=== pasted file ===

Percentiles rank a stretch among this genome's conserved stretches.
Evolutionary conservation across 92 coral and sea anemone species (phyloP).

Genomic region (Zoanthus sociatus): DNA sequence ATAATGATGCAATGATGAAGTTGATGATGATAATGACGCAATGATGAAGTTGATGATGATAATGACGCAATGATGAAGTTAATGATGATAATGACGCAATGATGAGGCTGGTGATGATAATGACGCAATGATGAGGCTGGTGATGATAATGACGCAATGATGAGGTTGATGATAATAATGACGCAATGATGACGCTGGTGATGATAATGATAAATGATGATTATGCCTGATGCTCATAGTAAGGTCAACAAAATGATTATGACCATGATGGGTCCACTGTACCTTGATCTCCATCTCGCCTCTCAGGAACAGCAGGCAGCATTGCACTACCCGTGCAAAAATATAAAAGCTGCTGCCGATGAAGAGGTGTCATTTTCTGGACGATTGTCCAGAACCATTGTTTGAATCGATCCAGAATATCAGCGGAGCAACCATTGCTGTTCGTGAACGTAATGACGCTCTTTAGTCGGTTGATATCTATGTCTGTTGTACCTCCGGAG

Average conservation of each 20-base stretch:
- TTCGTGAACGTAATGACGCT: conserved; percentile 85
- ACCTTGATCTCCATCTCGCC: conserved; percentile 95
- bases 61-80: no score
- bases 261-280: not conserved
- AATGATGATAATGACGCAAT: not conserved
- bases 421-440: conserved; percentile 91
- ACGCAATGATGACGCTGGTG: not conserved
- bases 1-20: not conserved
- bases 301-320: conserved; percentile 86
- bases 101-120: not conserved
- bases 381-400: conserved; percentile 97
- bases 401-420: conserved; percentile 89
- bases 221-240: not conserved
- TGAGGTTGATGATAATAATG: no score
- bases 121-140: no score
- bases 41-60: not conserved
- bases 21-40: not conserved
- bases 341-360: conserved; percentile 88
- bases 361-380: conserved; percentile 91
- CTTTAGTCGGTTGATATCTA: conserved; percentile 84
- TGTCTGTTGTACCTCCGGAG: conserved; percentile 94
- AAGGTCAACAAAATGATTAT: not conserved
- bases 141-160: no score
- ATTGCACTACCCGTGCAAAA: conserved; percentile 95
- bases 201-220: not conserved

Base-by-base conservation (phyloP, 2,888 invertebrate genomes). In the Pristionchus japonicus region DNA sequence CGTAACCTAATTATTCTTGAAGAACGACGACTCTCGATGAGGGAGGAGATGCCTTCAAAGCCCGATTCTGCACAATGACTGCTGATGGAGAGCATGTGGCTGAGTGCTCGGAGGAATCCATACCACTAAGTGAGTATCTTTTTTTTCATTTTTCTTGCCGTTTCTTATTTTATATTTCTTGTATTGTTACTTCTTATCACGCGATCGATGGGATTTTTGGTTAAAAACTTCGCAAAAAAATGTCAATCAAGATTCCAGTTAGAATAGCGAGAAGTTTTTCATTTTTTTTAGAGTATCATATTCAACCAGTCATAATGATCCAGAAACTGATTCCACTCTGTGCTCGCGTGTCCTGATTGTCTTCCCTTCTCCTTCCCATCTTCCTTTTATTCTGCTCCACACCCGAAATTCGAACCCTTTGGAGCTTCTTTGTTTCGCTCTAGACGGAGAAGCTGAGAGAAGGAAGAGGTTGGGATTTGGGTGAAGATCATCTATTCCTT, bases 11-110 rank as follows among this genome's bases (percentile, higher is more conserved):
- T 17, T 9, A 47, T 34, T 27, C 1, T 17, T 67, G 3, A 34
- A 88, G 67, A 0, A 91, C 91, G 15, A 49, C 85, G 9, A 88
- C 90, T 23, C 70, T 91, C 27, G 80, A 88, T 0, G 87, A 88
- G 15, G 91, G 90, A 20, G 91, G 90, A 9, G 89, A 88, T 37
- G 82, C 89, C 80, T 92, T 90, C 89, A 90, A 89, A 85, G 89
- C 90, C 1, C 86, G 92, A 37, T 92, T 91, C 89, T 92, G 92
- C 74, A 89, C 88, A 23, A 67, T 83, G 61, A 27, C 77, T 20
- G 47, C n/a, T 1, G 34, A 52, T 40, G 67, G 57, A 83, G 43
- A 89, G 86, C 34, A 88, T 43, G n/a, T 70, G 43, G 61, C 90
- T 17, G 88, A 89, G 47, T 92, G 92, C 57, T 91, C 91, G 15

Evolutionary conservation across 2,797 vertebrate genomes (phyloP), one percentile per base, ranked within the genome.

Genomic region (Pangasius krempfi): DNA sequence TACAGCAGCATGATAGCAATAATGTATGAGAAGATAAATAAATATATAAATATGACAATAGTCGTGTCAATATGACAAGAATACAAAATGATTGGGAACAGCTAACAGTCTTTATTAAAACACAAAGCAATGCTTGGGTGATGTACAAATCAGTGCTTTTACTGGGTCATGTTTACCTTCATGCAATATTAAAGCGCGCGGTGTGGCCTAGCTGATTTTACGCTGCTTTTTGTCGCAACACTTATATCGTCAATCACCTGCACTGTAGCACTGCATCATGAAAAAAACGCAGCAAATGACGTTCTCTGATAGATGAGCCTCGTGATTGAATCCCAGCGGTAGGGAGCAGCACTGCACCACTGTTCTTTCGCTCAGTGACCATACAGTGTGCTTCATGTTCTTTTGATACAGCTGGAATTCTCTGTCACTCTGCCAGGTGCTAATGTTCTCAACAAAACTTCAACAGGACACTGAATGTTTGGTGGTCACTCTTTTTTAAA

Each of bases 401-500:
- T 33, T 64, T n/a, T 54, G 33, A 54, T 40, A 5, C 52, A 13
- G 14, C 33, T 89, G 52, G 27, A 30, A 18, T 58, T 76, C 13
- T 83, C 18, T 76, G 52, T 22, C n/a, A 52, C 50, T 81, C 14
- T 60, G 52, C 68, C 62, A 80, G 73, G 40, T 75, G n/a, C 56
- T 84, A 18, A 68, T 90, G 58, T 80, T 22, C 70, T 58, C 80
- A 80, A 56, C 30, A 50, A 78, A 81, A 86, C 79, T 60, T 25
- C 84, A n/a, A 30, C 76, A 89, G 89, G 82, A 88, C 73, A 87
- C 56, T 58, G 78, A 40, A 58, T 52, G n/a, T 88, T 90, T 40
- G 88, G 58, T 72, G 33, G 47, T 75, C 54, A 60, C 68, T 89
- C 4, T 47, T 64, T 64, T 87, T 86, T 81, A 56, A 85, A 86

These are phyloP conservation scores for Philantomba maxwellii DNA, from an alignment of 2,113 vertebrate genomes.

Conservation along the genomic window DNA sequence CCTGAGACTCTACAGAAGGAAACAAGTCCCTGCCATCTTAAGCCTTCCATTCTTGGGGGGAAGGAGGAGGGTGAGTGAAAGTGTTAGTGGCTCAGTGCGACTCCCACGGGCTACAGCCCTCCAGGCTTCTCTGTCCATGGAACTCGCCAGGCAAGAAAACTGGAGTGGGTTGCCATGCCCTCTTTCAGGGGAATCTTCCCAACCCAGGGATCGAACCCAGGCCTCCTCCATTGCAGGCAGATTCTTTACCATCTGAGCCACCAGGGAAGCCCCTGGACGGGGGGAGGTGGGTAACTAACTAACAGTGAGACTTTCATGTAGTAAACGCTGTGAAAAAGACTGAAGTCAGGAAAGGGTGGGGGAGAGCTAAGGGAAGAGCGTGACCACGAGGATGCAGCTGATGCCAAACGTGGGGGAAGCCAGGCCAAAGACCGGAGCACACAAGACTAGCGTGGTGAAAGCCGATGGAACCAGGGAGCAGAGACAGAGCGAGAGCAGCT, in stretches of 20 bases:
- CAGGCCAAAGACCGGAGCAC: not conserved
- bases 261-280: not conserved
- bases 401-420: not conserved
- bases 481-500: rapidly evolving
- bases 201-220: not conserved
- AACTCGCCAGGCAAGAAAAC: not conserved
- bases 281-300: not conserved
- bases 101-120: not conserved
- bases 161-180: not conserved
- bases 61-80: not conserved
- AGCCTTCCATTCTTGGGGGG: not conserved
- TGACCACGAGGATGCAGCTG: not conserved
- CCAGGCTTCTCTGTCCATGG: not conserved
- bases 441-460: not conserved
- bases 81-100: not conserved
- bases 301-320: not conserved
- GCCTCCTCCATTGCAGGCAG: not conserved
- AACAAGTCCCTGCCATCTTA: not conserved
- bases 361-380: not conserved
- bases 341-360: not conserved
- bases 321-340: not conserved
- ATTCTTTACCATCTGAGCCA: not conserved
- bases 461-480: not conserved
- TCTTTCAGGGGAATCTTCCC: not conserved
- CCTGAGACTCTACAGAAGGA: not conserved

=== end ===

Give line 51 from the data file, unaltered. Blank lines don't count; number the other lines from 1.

- C 56, T 58, G 78, A 40, A 58, T 52, G n/a, T 88, T 90, T 40